A phase 2 clinical trial to test the experimental drug GM604 in people with amyotrophic lateral sclerosis (ALS) has opened at two trial sites in the United States. Enrollment is expected to begin soon.
GM604 technology, developed by Genervon Biopharmaceuticals in Pasadena, Calif., is based on "master regulators," which are molecules found in early-stage human development that control the development of the human nervous system.
According to Genervon, the GM604 molecule's structure is identical to one of nine active parts of a neurotrophin called motoneuronotorphic factor (MNTF). The company says it confers neuroprotection via control and regulation of numerous ALS-associated genes and pathways.
The study, which is expected to enroll 12 adults with ALS, is designed to test the safety and tolerability of GM604. Additional study objectives include determining preliminary effects of GM604 on ALS disease biomarkers and other measures of disease progression.
How to participate in the phase 2 trial
Prospective trial participants must be at least 18 years old and meet the El Escorial criteria for a definite diagnosis of ALS. In addition, they must:
Study site locations are:
Massachusetts General Hospital (not yet recruiting)
Principal investigator: Nazem Atassi
Sub-investigator: Merit Cudkowicz
Contact: Nazem Atassi, 617-726-2000, firstname.lastname@example.org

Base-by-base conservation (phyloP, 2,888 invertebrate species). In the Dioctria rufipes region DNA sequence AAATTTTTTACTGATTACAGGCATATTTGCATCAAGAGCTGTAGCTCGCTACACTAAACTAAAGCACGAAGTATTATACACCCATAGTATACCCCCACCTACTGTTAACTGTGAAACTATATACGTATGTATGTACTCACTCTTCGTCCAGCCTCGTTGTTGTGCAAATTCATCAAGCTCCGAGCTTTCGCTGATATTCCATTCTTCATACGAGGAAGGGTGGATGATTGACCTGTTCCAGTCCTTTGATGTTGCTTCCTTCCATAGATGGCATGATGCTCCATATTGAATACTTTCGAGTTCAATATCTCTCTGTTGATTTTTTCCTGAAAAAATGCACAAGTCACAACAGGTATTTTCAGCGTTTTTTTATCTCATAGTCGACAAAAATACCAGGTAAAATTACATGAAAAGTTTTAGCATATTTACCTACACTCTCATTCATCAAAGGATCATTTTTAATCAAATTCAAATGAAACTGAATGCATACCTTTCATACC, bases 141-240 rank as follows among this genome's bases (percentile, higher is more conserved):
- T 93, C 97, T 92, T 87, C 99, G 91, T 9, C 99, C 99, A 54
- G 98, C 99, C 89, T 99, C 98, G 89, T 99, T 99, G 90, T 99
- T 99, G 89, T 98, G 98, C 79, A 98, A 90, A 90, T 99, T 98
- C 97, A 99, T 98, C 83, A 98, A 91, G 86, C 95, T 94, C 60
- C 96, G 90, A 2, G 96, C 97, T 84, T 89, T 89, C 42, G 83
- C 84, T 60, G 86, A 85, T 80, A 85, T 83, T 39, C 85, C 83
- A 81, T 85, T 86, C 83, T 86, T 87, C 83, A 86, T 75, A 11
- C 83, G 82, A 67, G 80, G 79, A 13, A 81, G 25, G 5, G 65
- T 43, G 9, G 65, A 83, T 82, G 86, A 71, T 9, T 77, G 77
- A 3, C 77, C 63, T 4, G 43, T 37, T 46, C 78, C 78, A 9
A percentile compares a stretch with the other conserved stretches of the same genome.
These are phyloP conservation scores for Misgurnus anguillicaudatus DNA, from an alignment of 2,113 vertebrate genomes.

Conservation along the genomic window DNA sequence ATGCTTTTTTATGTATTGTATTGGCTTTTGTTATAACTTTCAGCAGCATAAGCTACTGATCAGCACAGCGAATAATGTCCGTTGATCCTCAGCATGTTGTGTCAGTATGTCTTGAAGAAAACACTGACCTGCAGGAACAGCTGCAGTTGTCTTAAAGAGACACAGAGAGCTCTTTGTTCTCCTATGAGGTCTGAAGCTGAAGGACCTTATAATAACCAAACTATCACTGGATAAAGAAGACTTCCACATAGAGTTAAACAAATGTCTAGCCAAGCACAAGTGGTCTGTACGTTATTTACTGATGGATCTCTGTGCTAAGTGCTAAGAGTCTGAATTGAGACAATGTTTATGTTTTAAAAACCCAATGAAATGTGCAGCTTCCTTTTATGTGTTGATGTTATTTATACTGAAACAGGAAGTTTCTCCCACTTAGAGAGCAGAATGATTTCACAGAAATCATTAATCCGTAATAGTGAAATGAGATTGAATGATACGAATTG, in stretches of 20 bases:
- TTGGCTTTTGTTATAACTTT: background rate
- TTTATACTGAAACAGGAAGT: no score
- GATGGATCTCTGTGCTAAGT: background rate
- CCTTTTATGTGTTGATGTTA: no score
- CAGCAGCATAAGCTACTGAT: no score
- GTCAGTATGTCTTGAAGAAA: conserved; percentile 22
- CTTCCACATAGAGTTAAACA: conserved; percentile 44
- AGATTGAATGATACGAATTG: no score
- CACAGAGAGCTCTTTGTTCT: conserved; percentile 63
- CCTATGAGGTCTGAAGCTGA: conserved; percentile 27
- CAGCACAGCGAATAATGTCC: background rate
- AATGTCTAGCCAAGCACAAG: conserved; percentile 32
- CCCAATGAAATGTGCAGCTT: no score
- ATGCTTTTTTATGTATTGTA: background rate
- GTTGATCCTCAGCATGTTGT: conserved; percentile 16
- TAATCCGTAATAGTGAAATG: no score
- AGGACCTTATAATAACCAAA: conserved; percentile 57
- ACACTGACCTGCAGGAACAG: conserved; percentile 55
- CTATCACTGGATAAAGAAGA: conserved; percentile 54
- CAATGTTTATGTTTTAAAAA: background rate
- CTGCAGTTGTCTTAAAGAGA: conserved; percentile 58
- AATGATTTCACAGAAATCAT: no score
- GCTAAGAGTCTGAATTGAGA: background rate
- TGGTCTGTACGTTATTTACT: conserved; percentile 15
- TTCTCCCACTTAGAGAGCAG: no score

Columbia Medical Center (not yet recruiting)
Principal investigator: Hiroshi Mitsumoto
Contact: Hiroshi Mitsumoto, 212-305-2940, email@example.com
To learn more, see GM604 Phase 2A Randomized Double-Blind Placebo-Controlled Pilot Trial in Amyotrophic Lateral Disease (ALS) (GALS), or search for trial ID NCT01854294 at ClinicalTrials.gov.
About Clinical Trials
A clinical trial is a test, in humans, of an experimental treatment. Although it's possible that benefit may be derived from participating in a clinical trial, it's also possible that no benefit, or even harm, may occur.
MDA has no ability to influence who is chosen to participate in a clinical trial.
To learn more, see Learn About Clinical Studies and Being a Co-Adventurer, which is about neuromuscular disease clinical trials. To see a continuously updated database of clinical trials, go to ClinicalTrials.gov.